Governance

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hassan rouhani reelection

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Analysis & Opinions - The Washington Post

In Iran’s elections, the hard-liners lost. What comes next?

| May 26, 2017

More than forty million Iranians surged to the polls and voted last Friday to choose their country’s future path: between one of engagement and diplomacy with the West and one based on a self-reliant economic populism. Although Iranians overwhelmingly chose the former option, the implications of these elections indicate that major battles over the fight for the next Supreme Leader and the political identity of the country loom on the horizon. In his latest article to the Washington Post, Payam Mohseni, Director of the Belfer Center's Iran Project, discusses the nature of the conservative campaign against President Hassan Rouhani and how, win or lose, it is the tenability and success of this conservative alliance that will significantly impact the future path that Iran takes—not simply the current re-election of Rouhani to the presidency.

German Chancellor Angela Merkel enters a cell as she visits the prison of the former East German Ministry for State Security (MfS), known as the Stasi, in Berlin's Hohenschoenhausen district Tuesday May 5, 2009. (AP Photo/Fabrizio Bensch, Pool)

AP Photo/Fabrizio Bensch, Pool

Analysis & Opinions - The Straits Times

Normal times must end for terror to be fought

| May 25, 2017

"What's needed to get out of terror attacks being normal? First, liberal societies may have to permit illiberal laws that hit suspected terrorists before they strike. Second, terror groups will learn to accept the military superiority of Western states, and their capacity for retaliation."

- Belfer Center for Science and International Affairs, Harvard Kennedy School

Interviewing Hillary at Harvard

| Summer 2017

On March 3, former Secretary of State Hillary Rodham Clinton visited Harvard University at the invitation of Professors Nicholas Burns (HKS), Robert Mnookin (HLS), and James Sebenius (HBS) in one of her first public engagements since last autumn.

- Belfer Center for Science and International Affairs, Harvard Kennedy School

Developing S&T Research in the Gulf States

A Belfer Center science and technology team traveled to Kuwait in March to take part in a collaborative workshop with the Kuwait Foundation for Advancement of Science (KFAS) on “Science and Technology in the GCC: Building Research Capacity and Vital Linkages.”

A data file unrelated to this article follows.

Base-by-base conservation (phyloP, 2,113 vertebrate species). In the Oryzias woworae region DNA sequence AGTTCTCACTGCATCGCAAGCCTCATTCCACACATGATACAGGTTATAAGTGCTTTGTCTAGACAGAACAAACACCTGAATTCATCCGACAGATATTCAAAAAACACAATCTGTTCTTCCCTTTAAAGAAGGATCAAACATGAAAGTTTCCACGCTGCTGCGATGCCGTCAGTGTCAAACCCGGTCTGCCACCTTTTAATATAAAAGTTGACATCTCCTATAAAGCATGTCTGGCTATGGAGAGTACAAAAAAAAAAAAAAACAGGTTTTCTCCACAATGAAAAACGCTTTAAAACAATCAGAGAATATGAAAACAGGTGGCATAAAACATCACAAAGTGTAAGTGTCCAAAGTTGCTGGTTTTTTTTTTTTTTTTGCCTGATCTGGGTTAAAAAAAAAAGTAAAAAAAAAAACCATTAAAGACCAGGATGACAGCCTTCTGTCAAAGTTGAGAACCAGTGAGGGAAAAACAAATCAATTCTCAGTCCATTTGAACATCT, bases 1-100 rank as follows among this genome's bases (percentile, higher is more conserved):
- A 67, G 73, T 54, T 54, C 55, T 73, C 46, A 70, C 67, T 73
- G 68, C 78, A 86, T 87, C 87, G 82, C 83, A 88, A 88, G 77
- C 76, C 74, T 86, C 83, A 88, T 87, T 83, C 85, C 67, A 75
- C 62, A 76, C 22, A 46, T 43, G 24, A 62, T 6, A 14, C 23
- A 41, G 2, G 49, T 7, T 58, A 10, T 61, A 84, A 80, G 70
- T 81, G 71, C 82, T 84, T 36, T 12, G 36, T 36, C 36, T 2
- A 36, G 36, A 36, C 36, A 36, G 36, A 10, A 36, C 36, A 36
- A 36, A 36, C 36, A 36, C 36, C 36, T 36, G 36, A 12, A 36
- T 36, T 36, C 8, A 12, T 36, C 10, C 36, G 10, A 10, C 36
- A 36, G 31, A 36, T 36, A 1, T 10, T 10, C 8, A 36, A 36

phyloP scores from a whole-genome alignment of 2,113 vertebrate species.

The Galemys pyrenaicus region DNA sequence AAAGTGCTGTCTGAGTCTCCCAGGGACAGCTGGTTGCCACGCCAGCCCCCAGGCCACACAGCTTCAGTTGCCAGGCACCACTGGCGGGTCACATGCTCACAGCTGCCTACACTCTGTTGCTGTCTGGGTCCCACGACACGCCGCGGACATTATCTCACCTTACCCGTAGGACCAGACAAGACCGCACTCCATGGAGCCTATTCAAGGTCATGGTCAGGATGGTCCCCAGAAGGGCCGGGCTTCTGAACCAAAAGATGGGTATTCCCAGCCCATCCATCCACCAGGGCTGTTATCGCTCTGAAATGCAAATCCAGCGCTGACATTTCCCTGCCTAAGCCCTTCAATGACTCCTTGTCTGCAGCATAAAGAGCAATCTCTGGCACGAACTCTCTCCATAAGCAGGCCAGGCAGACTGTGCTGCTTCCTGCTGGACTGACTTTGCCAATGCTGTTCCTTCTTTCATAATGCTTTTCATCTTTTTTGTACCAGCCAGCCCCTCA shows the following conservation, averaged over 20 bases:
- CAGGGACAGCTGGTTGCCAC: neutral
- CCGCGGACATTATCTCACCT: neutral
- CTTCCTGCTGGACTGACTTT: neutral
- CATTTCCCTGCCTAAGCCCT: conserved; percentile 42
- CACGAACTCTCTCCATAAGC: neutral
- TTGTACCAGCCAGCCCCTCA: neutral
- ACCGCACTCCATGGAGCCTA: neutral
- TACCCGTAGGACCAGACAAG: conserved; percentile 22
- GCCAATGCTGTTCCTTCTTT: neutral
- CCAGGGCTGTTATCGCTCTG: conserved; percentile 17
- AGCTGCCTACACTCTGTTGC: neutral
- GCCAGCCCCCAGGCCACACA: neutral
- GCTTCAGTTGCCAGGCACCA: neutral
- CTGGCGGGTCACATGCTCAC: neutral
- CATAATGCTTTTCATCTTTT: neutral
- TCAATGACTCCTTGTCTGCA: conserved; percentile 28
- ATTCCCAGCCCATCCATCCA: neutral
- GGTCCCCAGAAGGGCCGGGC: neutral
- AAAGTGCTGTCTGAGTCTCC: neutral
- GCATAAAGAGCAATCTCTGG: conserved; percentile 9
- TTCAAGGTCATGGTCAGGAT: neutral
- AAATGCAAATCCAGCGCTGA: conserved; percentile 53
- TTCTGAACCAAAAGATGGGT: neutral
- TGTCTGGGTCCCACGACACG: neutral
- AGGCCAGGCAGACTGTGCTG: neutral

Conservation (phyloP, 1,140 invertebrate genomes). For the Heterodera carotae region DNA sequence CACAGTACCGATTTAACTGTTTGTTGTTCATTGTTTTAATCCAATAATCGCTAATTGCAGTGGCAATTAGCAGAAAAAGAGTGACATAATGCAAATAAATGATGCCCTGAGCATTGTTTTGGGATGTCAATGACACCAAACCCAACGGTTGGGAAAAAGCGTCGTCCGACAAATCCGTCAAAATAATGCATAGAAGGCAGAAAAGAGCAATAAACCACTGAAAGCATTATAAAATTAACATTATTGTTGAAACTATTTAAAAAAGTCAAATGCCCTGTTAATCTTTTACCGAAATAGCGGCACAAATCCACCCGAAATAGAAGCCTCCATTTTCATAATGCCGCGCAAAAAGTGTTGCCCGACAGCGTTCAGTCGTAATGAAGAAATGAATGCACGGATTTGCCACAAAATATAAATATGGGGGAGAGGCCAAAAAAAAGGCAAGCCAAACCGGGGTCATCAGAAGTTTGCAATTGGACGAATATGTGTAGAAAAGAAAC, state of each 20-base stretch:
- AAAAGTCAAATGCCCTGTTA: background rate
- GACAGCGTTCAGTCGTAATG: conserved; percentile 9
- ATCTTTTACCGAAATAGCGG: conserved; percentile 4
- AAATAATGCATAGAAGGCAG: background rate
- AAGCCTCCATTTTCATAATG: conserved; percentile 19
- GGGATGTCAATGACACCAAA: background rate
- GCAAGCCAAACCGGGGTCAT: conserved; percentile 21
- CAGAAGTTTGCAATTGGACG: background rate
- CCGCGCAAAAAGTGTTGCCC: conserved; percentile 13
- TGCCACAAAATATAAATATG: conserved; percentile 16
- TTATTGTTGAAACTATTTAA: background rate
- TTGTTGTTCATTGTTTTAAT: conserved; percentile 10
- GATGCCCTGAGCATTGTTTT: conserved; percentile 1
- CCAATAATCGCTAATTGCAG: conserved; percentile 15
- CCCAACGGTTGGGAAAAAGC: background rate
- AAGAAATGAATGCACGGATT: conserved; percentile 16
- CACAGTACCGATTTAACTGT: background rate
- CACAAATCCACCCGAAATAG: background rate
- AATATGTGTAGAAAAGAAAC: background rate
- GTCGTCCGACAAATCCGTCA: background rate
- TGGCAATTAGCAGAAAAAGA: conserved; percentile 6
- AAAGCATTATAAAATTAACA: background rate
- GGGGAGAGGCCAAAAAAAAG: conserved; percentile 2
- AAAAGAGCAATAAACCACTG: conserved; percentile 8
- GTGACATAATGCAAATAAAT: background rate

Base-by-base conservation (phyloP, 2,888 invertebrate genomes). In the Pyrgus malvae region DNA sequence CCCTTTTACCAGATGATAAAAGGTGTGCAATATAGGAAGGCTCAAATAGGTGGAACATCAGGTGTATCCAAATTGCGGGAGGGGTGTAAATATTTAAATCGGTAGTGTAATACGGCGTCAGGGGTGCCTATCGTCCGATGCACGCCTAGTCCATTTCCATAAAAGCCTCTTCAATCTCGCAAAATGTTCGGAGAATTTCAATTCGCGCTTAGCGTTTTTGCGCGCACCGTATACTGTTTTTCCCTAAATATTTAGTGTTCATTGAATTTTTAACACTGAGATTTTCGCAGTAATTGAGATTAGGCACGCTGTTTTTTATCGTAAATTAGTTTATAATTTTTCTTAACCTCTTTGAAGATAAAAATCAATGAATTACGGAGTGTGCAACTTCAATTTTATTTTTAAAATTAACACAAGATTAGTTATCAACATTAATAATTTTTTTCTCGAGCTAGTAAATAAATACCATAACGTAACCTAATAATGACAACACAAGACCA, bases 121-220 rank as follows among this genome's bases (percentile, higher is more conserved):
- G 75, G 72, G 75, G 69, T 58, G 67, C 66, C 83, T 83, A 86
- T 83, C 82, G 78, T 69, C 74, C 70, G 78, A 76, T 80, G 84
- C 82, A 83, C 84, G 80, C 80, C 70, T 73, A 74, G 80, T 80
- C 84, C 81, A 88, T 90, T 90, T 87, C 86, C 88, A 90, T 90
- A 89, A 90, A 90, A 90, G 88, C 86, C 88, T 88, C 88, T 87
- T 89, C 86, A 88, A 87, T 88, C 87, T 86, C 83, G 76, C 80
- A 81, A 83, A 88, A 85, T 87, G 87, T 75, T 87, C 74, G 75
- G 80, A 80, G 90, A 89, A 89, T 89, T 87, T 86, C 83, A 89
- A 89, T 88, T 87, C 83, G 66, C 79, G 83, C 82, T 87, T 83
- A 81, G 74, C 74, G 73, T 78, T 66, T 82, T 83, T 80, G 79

Budget Director Mick Mulvaney holds up a copy of President Donald Trump's proposed fiscal 2018 federal budget as he speaks to members of the media in the Press Briefing Room of the White House in Washington, Tuesday, May 23, 2017. (AP Photo/Andrew Harnik)

AP Photo/Andrew Harnik

Analysis & Opinions - The Washington Post

Larry Summers: Trump’s budget is simply ludicrous

| May 23, 2017

"Apparently, the budget forecasts that U.S. economic growth will rise to 3.0 percent because of the administration’s policies — largely its tax cuts and perhaps also its regulatory policies.  Fair enough if you believe in tooth fairies and ludicrous supply-side economics."

Graduating cadets line up during a graduation and commissioning ceremony at the U.S. Military Academy on Saturday, May 21, 2016, in West Point, N.Y. (AP Photo/Mike Groll)

AP Photo/Mike Groll

Analysis & Opinions - Harvard Business Review

What I Learned from Transforming the U.S. Military’s Approach to Talent

| May 23, 2017

"When I took the oath of office, in February 2015, with two years left in the Obama administration, I made a specific commitment to ensure that the U.S. military continues to be a place where America’s finest want to serve. It was clear to me then that the Defense Department would need to keep pace with the dramatic changes — many of them technological — reshaping the economy, the labor market, and human resource management."

A man is arrested as the statue of Confederate General Robert E. Lee is removed in New Orleans

AP

Analysis & Opinions - Belfer Center for Science and International Affairs, Harvard Kennedy School

Cry the Divided Country

| May 22, 2017

Amid the controversy this past week surrounding the decision of New Orleans mayor Mitch Landrieu to remove Confederate monuments from the city, especially that of Robert E. Lee, taken down by men in bullet-proof vests and at night, I would like to offer a phrase from a speech I gave at Harvard University some years ago. The occasion was a Festschrift (memorial) for the late Professor Ernest May: "The South's war, brilliantly fought, was not only a lost cause. It was a bad cause."